In “Poetic Justice” by Kendrick Lamar ft. Drake, Drake does it again: “I was trying to put you on game, put you on a plane/Take you and your mama to the motherland/I could do it, maybe one day/When you figure out you’re gonna need someone/When you figure out it’s all right here in the city/And you don’t run from where we come from.” But couched between another lazy description of a faceless, nameless East African Girl, and Drake’s assertion that that East African Girl is busy ignoring him for another man, is a story of afrodiasporic identity, which is what sets Drake apart, narratively, from other rappers.
Fatima Said, a former America’s Next Top Model contestant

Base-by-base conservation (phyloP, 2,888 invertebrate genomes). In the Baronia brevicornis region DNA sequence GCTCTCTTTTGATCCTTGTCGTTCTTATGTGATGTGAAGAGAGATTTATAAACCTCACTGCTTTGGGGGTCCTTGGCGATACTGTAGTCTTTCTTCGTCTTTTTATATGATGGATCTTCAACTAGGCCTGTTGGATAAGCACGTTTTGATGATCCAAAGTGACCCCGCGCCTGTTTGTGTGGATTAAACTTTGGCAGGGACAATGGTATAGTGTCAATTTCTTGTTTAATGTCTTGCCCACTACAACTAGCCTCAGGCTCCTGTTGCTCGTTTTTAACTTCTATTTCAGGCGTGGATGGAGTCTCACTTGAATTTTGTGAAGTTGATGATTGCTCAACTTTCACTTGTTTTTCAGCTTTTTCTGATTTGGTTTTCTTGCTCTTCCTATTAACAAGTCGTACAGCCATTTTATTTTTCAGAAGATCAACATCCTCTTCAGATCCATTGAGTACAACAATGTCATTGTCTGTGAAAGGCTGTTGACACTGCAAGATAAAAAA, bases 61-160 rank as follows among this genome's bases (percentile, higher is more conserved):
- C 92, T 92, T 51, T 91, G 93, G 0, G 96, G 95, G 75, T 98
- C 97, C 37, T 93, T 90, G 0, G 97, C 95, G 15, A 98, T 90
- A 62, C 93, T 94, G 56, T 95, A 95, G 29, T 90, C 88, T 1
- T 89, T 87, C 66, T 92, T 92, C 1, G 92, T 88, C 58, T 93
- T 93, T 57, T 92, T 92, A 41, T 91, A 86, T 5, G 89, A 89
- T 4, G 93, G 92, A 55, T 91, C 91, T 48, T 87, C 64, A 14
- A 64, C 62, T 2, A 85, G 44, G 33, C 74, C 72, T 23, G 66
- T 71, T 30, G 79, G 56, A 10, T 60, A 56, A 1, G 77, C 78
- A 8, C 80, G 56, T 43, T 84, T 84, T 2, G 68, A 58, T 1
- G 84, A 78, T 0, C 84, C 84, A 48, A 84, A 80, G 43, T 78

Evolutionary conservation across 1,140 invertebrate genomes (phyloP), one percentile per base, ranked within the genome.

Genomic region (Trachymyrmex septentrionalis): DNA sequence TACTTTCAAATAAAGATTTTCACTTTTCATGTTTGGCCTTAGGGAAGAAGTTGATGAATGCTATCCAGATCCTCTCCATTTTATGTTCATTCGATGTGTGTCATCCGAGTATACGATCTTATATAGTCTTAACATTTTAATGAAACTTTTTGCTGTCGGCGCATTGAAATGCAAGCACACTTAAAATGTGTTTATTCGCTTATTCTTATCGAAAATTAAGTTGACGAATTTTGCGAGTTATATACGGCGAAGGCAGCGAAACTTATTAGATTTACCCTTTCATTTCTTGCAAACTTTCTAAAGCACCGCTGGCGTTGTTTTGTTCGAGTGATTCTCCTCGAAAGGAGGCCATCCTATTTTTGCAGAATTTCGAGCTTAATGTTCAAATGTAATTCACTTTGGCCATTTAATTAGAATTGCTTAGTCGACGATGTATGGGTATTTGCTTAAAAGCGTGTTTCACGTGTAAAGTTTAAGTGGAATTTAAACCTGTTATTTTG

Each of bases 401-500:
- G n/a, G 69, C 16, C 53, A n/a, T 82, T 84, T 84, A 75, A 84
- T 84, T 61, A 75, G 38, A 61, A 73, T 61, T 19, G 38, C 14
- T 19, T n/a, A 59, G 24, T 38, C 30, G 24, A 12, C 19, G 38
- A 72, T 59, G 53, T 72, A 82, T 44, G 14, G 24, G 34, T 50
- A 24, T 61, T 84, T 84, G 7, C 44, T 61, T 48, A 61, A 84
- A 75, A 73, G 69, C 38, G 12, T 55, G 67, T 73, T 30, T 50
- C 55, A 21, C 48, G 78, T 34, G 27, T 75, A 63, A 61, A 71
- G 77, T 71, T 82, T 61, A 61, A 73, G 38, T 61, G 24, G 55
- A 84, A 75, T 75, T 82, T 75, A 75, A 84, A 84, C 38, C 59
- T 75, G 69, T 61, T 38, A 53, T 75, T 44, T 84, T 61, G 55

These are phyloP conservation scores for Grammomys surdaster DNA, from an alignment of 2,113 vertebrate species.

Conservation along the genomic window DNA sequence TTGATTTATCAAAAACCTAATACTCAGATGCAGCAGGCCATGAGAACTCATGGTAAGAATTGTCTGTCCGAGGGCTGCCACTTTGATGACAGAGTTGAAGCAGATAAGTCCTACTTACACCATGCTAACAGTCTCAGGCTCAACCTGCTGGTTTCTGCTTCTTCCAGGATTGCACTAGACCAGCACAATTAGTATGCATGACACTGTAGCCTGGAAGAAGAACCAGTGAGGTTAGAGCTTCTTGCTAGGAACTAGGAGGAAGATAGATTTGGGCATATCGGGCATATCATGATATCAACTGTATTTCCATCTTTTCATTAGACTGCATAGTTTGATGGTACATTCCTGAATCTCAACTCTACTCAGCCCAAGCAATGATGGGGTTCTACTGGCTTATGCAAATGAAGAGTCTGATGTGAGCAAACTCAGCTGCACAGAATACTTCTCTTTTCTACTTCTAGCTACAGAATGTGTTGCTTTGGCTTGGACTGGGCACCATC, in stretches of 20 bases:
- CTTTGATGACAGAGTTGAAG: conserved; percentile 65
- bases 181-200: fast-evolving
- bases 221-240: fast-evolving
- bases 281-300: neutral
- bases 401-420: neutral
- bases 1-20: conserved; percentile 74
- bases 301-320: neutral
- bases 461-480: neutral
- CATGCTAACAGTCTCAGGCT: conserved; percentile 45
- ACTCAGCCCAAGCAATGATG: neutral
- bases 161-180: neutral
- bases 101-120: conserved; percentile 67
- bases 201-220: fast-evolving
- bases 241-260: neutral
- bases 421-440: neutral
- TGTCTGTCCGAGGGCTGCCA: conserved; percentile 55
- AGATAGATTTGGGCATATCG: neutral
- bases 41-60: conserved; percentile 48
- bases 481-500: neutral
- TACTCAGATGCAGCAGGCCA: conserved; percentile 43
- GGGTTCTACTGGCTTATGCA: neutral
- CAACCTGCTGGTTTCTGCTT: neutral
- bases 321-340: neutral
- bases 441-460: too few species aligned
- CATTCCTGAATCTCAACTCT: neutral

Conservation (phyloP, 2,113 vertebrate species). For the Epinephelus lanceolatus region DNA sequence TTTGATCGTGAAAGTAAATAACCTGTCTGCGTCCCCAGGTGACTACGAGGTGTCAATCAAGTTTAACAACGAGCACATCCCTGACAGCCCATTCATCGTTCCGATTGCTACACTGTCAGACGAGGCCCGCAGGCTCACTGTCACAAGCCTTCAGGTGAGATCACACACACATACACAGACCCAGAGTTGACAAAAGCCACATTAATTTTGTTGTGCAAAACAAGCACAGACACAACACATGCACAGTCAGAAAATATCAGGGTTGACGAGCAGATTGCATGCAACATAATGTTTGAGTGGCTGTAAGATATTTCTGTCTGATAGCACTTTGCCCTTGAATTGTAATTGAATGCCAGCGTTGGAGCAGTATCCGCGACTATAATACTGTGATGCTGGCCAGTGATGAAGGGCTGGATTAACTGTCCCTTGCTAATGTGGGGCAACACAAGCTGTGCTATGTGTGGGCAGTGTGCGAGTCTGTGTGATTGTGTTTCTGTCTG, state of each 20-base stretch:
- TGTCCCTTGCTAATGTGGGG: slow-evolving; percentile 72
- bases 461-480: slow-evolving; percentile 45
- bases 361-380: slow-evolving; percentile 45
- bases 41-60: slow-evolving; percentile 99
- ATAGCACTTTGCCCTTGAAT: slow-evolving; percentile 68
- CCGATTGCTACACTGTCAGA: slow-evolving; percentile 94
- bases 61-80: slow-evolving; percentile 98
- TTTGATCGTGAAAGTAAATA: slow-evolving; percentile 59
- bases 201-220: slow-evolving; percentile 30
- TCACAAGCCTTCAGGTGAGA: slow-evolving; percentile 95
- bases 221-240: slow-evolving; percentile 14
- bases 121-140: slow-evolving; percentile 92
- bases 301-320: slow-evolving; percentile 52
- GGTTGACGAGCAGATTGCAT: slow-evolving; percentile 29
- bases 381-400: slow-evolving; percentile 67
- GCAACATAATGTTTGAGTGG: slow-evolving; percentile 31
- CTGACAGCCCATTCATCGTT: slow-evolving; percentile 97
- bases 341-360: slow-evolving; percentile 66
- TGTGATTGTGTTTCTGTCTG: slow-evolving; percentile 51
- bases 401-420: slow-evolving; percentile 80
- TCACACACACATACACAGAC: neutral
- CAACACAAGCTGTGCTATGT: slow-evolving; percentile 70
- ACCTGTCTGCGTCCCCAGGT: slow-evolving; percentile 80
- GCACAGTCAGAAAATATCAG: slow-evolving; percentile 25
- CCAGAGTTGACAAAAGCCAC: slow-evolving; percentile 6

While Drake’s definition of black beauty may seem limited, his definition of black identity is what Touré would call “post-black,” and Michelle Wright would call “postwar diasporic black.” Drake’s flow in “Poetic Justice” facilitates a broader discussion of black identity and black authenticity, a discussion that implicitly critiques Marcia Gillespie’s “white woman dipped in chocolate” statement, positing that East African Girls “come from” the same city Drake does, Toronto. The underlying message is that Drake considers us black like him. Drake, as a black Jewish man whose Degrassi character Jimmy Brooks dated a fake East African Girl, occupies a similarly hybrid space like East African Girls. For many East African Girls, that feels like poetic justice because the definition of ‘authentically black’— descendants of Africans brought here as slaves— is a limited definition that doesn’t even include Barack Obama, much less East African Girls.